Episodic Cancer Pain: Patient Reporting, Prevalence, and Clinicodemographic Associations at Initial Cancer Pain Clinic Assessment.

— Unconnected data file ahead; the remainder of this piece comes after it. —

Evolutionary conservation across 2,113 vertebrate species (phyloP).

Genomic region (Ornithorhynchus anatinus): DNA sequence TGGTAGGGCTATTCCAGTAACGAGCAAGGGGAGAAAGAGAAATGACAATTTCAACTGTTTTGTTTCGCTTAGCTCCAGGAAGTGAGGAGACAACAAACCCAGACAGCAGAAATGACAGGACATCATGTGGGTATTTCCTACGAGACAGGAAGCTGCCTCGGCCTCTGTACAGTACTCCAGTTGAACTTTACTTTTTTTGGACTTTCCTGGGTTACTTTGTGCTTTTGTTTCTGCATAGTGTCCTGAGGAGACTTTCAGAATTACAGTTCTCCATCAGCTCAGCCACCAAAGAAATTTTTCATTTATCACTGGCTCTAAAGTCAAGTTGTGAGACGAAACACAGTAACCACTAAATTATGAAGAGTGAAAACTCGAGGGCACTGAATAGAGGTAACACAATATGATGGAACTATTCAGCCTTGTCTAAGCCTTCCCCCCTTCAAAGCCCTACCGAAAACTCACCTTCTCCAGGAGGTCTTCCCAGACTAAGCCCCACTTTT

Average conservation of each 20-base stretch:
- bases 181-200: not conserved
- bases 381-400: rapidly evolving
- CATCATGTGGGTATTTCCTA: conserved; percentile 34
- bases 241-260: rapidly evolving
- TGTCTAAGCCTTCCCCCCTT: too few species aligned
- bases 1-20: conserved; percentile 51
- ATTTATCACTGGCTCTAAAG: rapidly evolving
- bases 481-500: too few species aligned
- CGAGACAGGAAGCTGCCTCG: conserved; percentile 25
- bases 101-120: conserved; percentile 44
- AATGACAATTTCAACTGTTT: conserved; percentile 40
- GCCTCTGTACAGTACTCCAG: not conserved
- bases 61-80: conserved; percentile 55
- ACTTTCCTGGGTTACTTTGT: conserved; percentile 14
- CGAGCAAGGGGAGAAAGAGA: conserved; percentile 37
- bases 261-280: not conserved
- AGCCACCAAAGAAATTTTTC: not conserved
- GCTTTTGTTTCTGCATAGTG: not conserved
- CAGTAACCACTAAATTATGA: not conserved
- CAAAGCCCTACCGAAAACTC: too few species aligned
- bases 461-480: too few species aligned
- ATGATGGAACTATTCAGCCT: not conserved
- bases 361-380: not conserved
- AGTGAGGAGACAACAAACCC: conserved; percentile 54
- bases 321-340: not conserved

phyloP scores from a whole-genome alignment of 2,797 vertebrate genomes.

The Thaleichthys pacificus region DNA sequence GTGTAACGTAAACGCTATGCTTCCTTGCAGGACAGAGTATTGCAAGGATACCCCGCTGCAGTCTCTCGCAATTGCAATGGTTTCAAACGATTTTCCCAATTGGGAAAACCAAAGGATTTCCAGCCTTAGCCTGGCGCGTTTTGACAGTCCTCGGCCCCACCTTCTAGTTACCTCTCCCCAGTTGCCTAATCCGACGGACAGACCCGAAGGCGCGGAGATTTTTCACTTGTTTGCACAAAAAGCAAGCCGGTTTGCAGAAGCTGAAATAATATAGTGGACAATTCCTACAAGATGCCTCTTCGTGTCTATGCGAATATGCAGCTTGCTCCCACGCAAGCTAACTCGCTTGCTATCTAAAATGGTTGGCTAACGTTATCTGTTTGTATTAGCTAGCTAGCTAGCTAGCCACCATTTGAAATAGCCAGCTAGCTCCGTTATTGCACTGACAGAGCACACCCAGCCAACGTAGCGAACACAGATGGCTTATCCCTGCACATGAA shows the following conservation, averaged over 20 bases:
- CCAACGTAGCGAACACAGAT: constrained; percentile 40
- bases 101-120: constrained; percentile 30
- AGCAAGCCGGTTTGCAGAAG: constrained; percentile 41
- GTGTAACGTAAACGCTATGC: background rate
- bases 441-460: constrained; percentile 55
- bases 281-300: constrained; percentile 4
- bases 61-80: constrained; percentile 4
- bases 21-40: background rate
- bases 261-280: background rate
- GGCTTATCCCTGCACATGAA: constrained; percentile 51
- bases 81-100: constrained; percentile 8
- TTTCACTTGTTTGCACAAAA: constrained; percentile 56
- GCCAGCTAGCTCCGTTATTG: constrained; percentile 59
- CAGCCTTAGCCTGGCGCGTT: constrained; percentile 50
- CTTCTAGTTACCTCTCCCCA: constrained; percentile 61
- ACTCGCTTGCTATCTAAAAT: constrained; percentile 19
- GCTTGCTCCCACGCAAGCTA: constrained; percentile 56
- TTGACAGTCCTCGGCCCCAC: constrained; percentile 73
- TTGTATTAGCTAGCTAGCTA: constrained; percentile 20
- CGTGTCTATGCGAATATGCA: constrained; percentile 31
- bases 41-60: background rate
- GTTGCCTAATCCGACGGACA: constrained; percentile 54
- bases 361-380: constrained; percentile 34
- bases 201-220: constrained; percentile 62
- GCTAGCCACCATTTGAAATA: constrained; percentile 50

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Better understanding of the episodic cancer pain (CP) spectrum, including pains that occur in addition to its conventionally defined breakthrough CP (BTcP) and incident CP (IcP) components, may inform CP assessment and management. This study aimed to determine the prevalence of episodic patient-reported CP and the prevalence and associations of study-defined BTcP (S-BTcP) and IcP (S-IcP) in patients with CP.In a cross-sectional study at their first CP clinic attendance, participants with CP had the following assessments: Brief Pain Inventory (BPI); Pain Management Index (PMI), with PMI-negative status indicating undertreatment; standardized neuropathic pain component (NPC) status; S-BTcP (no trigger identified) and S-IcP (trigger identified) status, based on a preceding 7-day history of transitory pain flares distinct from background pain, and BPI-Worst or BPI-Now pain intensity ≥ 4. Clinicodemographic variables’ association with S-BTcP and S-IcP was examined in logistic regression analyses.Of 371 participants, 308 (83%) had episodic CP by history alone; 140 (37.7%) and 181 (48.8%) had S-BTcP and S-IcP, respectively. Multivariable analyses demonstrated significant (p < 0.05) associations (odds ratios: 95% CIs) for 6 variables with S-BTcP: head and neck pain location (2.53; 1.20-5.37), NPC (2.39; 1.34-4.26), BPI average pain (1.64; 1.36-1.99), abdominal pain (0.324; 0.120-0.873), S-IcP (0.207; 0.116-0.369), and PMI-negative status (0.443; 0.213-0.918). Similar independent associations (p < 0.05) occurred for S-IcP with NPC, BPI average pain, and PMI-negative status, in addition to radiotherapy, S-BTcP, soft tissue pain, and sleep interference.Episodic or transient patient-reported CP flares often do not meet the more conventional criteria that define BTcP and IcP, the principal episodic CP types. Both BTcP and IcP occur frequently and both are associated with a NPC, higher pain intensity, and less opioid underuse in the management of CP. Further studies are warranted to both better understand the complex presentations of episodic CP and inform its classification.

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